By Clayton Ditzler
In today’s busy world, more and more homeowners are looking to get additional value out of their properties and there is no larger investment you can make than in your home. Lately, there has also been a conscious push by families to increase the amount of free time they have together, while also improving their quality of life beyond the reaches of the ubiquitous electronic devices that have become such a big part of our lives.
When it comes to landscaping, one of the most common questions from homeowners during a design consultation, beyond solving the logistical requirements of the site, is “I want some ideas of what I can do with my property to make it more functional for my family.” In response to this popular inquiry, keeping practicality in mind, here are 10 items to consider when planning your backyard landscape.
1. The backyard pool
This may seem like the obvious choice, but there are few items you can add to your landscape that will rival a professionally designed and installed pool. Not only will a pool appeal to every member of your family—from swimming for exercise to free play and lounging by the water with a cool beverage—nothing can compare in terms of the ultimate focal point. There is just something about the way light reflects off the water that draws you in. Even though the pool lifestyle may not be the answer for every family, those that install one often say it becomes the hub of their outdoor space. In fact, if you install one, you will likely find yourself choosing to stay home and enjoy your backyard rather than travelling somewhere in search of the same experience.
2. Who does not love the beach?
Although this landscaping feature is more commonly incorporated into a waterfront property, there is no reason to be restricted if you are landlocked. Sand beach areas can be created adjacent to patios or other hardscape areas and can increase the play appeal of these spaces. Your kids will love the fact they can create sandcastles, while other family members may enjoy using the sand as an area to sunbathe. Visually, a beach setting can also serve to remind you of your favourite vacation spot.
One consideration with a beach area is to try to provide enough buffer between it and your pool or hot tub to control the amount of sand that may be tracked into these wet areas. One way to achieve this is by taking advantage of topography, whereby including a low retaining wall as a barrier between the beach and the rest of your property.
Good quality sand should also be a priority. Before committing to the whole project, test some sand samples to make sure you find the qualities you are looking for. Keep in mind, the more uniform in size the sand particles are the more likely it will remain loose and not pack hard, or become soupy and unpleasant feeling when wet.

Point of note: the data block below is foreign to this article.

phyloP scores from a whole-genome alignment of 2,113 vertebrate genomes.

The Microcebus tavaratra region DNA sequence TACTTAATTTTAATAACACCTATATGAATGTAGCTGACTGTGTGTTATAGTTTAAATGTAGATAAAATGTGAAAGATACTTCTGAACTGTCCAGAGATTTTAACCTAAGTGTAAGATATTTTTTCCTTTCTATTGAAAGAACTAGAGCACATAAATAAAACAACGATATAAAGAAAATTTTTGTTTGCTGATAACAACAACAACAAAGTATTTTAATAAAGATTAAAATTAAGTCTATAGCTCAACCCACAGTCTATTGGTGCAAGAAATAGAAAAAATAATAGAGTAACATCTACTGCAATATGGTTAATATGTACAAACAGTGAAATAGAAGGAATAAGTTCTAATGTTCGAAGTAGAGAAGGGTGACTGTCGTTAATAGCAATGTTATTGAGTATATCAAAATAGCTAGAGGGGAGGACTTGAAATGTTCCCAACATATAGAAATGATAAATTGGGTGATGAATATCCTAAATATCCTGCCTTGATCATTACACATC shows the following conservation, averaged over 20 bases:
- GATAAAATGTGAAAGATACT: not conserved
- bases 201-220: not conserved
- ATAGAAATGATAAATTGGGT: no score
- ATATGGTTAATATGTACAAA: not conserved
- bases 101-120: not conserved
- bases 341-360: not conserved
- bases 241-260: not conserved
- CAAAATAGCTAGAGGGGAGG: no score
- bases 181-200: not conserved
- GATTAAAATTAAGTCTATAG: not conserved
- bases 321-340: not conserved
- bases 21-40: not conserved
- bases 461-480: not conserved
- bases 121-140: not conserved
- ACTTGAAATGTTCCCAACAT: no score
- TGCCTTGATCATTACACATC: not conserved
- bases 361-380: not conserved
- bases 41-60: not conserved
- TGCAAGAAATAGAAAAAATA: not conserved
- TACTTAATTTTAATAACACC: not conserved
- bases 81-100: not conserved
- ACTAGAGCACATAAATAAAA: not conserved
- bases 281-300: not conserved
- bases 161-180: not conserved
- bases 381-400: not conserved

3. Dedicated play structures
Encouraging safe outdoor play is a priority for today’s families and these spaces can take on many different forms. At the design phase, it is important to consider how your use of this space will evolve over time, as some items may be practical for only a few years.
Dedicated play structures with swings, playhouse, sandboxes, etc., are great for a young family, but can become outmoded in a remarkably short amount of time. These items can be treated as ephemeral and placed in a turf area or some consideration can be given at the design stage as to how you may be able to transform this space as time goes on. For example, once your kids outgrow the play centre, it can become a firepit area.
A popular general purpose addition to a backyard landscape, specifically for family outdoor play, is a games court that is large enough for several people to participate in a sport. With the objective of using a product that is durable, low maintenance, and safe, these areas often comprise plastic tiles which are installed over a concrete or asphalt base to provide the perfect surface for games like basketball, hockey, or volleyball, etc., depending on the size of the court your backyard and budget will allow, of course.
Site fixtures such as nets, lighting, and boundary lines can also be incorporated into the court. Younger family members can ride their tricycles on these surfaces, which allow for all sorts of imaginative play within the safety of your backyard. For full, four-season functionality, some sport courts can also be flooded in the winter and made into an ice rink. While a 9.2- x 18.3-m (30- x 60-ft) court is considered optimal, half of this area will still provide adequate space for your family to play many sports.